My colleague Michael Vlerick and I just published a paper in the journal Dialectica, dissecting the arguments of the so-called “New Mysterians”. This group of thinkers, among whom luminaries such as Noam Chomsky, Jerry Fodor and Steven Pinker, claim that some problems will always remain ineffable “mysteries” to us, because our brains are just not equipped to understand them. Just as a dog will never understand prime numbers or polyphonic music, there are bound to be some “mysteries” for humans too, which lie beyond our cognitive ken. To think otherwise, or so claim the New Mysterians, is to be guilty of “hubris” or epistemic arrogance.
In this paper, we take issue with the most systematic and careful argument for New Mysterianism, developed by the philosopher Colin McGinn. McGinn uses the term “cognitive closure” to describe our predicament with respect to these mysterious mysteries, which he thinks include the traditional philosophical chestnuts of consciousness, free will, and meaning. According to him, we will forever be “cognitively closed” to these aspects of reality, because of intrinsic cognitive limitations stemming from the architecture of our brains. McGinn’s argument, we claim, rests on a fallacy of equivocation. Sometimes he seems to be saying that some parts of reality will always be inaccessible to us, meaning that we will never be able to represent them in a scientific theory. But sometimes he seems to be talking merely about a feeling of intuitive comprehension. By doing so, McGinn is conflating two very different things.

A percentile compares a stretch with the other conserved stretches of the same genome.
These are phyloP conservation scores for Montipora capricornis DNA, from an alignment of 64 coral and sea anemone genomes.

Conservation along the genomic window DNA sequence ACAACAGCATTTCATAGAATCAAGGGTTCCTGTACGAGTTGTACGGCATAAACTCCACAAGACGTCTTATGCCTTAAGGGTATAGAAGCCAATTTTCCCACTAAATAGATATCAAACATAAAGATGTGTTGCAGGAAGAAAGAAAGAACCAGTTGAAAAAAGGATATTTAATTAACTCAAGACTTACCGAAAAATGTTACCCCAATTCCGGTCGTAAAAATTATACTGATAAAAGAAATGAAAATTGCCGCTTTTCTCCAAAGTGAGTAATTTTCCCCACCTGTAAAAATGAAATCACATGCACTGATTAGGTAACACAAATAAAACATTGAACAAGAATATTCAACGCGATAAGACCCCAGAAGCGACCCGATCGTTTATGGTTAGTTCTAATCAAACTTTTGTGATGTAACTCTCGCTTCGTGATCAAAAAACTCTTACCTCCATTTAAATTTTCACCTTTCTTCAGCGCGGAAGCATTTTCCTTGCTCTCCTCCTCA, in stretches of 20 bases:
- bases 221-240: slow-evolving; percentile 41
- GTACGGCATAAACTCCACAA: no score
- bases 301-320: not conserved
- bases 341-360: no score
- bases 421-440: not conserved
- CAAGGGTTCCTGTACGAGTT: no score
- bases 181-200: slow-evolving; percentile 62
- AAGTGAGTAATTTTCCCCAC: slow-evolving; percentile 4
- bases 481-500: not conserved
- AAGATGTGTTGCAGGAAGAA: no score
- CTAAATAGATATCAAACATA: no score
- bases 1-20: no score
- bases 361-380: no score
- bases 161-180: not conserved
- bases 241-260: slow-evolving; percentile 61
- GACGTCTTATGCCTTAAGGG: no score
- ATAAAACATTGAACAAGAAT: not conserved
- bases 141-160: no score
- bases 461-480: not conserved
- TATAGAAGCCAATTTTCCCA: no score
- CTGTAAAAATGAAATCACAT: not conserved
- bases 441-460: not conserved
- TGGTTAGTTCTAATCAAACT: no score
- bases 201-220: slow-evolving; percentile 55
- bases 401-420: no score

To see the difference, consider quantum physics. Physicists have succeeded in representing elementary particles and their quantum properties — and even to derive impressively accurate predictions about them – but they still find quantum phenomena intuitively baffling. Even the renowned quantum physicist Richard Feynman once said: “If you think you understand quantum mechanics, you don’t understand quantum mechanics”. But still, we have extremely successful theories! So we “understand” the quantum world, but we don’t “understand” it.
In short, our thesis is the following;: just because some phenomenon strikes us as bewildering or baffling or bizarre (to us), does not mean that we can’t gather any accurate knowledge about it. And what holds for the quirky world of quantum mechanics, also applies to consciousness and other philosophical conundrums.
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